THOMAS M. M. HEMY (1852-1937) - PAGE 21
THE WRECK OF THE 'BIRKENHEAD' (1892?)
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On my earlier two pages about the 'Birkenhead' - pages 19 & 20, I specifically covered primarily data that related to Thomas M. Hemy. On this page I will show you whatever 'Birkenhead' artworks I find in my travels by other artists.
1) An image that comes from the fine Wikipedia page about the Birkenhead (thanks!). Which page describes the image as follows:-
The Birkenhead troopship. The only known picture of the ship as she actually existed. Owned by the late Mr. Barber, Chief Engineer, R.N., a survivor, and the work of a brother officer.
2) and 3) These two are non-Hemy images of the Birkenhead.
While the image above left is not identified as to its artist or subject, I presume that it is another painting of the sinking of the Birkenhead.
At right, above, is a thumbnail of a work by Charles Dixon, R.I., (1872-1934), available as a print both here & here. A larger version of the print is immediately below. It is a colour lithograph, published by George Newnes Limited of London, England, in 'Brittania's Bulwarks' subtitled 'The Achievements of our Seamen. The Honours of our Ships'. The print is available from time to time on e-Bay. The first edition of 'Brittania's Bulwarks' was published in 1901. And here are some of Charles Dixon's mass market postcards.
On Apl. 15, 2014, a copy of the Dixon print was offered for sale at the Knightbridge, London, auction facilities of Bonhams. As per this 'pdf' of the auction catalogue at page 42 of 128. Click on the image below to see it in a larger size.
4) The artist re this third Birkenhead work is not known to me. And the work seems quite inaccurate, in fact, to my eyes. The vessel sank at night on a calm sea with a swell & not the breaking waves that are depicted. It did not happen so close to the coast but rather 2 or 3 miles from it. And there were no other ships in the area at the time. So there would not be a ship on the horizon. The image appeared in a children's book about shipwrecks & it crossed over the binding, hence the dark band in centre. The work was attributed to the National Maritime Museum in London, England, but no mention was made of the artist's name. That image was clearly truncated. A second image of the work appears below, but I hesitate to mention the source because the book's Birkenhead chapter, one of twenty, was so amazingly full of inaccuracies. The webmaster does not claim to be a historian or a proof reader but does try to make these pages as close to 100% accurate as he can. And would welcome your help in that objective. I wish that the author & publisher of that relatively recent 'nameless' source (1990) had a similar desire for accuracy.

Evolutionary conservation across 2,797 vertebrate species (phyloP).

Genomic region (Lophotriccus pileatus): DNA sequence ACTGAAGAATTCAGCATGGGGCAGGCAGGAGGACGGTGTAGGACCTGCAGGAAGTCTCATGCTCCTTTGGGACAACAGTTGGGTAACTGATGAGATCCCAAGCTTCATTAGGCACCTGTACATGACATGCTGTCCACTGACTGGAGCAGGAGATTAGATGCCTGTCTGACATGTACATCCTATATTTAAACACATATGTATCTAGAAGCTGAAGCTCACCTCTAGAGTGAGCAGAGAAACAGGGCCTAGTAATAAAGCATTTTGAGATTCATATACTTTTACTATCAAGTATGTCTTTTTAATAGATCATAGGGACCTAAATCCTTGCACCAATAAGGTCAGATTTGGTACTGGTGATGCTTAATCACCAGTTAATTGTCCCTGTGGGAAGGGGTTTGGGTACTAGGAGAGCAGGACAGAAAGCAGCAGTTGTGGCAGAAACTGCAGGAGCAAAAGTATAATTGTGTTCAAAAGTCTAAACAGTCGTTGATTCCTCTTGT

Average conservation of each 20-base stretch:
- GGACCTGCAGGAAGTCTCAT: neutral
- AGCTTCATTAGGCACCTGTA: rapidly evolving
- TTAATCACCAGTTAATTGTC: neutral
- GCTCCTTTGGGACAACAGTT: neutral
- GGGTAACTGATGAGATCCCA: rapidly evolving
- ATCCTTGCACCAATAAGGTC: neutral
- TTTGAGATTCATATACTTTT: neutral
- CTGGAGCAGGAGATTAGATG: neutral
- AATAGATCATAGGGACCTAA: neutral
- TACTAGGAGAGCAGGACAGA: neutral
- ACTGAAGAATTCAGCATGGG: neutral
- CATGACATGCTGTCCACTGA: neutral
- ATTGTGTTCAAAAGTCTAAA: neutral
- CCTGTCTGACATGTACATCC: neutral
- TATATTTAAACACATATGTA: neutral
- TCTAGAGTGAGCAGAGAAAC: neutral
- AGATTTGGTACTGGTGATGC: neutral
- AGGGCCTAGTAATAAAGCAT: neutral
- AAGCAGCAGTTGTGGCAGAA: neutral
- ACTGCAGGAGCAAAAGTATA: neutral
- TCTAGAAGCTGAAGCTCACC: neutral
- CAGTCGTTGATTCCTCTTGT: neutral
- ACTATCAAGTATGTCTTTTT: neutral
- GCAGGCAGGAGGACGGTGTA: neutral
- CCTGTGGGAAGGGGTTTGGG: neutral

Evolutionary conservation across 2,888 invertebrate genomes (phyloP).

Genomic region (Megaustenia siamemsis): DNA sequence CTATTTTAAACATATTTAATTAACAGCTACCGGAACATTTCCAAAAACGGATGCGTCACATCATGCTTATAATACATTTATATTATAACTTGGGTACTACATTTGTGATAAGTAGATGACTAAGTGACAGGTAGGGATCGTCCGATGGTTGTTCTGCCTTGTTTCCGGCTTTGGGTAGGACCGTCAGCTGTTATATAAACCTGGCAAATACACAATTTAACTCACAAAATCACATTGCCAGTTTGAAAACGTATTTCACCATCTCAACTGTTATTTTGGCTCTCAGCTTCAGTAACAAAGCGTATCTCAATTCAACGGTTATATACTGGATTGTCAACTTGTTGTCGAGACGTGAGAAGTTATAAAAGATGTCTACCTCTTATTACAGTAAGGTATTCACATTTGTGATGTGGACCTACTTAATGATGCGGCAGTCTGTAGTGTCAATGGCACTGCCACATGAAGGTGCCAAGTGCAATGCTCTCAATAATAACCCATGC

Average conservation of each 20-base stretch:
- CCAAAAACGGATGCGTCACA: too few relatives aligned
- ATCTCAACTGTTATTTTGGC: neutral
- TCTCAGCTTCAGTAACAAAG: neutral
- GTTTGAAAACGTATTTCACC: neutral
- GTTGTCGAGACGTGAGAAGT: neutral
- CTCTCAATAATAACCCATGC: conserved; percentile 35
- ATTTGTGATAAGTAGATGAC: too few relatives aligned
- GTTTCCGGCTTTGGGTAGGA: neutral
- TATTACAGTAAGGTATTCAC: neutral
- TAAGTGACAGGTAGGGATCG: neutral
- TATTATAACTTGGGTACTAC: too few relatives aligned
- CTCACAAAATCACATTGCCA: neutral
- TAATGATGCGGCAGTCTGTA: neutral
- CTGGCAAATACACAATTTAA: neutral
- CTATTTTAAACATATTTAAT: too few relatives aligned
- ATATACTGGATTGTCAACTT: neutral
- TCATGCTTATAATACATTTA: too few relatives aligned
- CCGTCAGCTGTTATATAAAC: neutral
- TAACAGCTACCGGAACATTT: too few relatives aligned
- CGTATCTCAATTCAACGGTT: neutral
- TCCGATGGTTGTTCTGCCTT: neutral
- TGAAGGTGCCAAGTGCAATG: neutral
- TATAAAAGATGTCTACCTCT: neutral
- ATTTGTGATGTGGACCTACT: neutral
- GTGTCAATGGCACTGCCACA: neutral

A little additional information. An e-Bay item in Jul. 2008 offered a litho print of the work, 34.5 x 23cms in size. The inscription under the picture states 'Wreck of Her Majesty’s Steam Ship Frigate Birkenhead on 26th February off Point Danger near the Cape of Good Hope with 630 Passengers & crew – 438 of whom were lost'. At the very bottom of the print it states, 'Published April 15th by Read & Co, Lithographers, 10 Johnson’s Court, Fleet St. London 1852'. But still no name for the artist. It sold for GBP 56.00 or approx. U.S. $111.58.
I am sure that in due course a better image of this visually interesting work will be located.
5, 6, & 7) The artist re these next three Birkenhead works is noted marine artist Peter Bilas, born in Vienna, Austria, in 1952, but now living in South Africa. He painted the vessel at left in the image pair in 1988 (an oil on canvas 60 x 90 cm. in size) & painted her again in full sail in a work at right that is available as a limited edition print. Both images were 'clickable', so you could access where I found them. But both source sites have since gone AWOL - so re the right image I provide the image that I myself found some years ago.
The magnificent painting below is also, I am advised, by Peter Bilas. It depicts 'The Birkenhead steaming into False Bay near Simonstown on the day before she was wrecked.' And was painted in or about 1980. A larger version of the image is available by clicking the image. We thank Gavin Clackworthy for providing this fine image of the work.
8) The following print (I show it enlarged) was sold via e-Bay in Mar. 2012. Stated to be a print/plate from 'Quiver' from 1899/1900 with an overall size including margins of 10 x 6.5 in. (25 x 16 cm.), a page from a book, printed on normal weight paper. The print (e-Bay listing here), sold on Mar. 25, 2012 for GBP 7.80 or U.S. $12.45. It would seem that there was a related text published in 'Quiver' - possibly on page 340 of the issue but I may well have read that page # incorrectly.
The artist's name was not indicated in the listing. Can anybody advise the artist's name? And the exact issue of 'Quiver'.
More about the subject when I have more to tell you!
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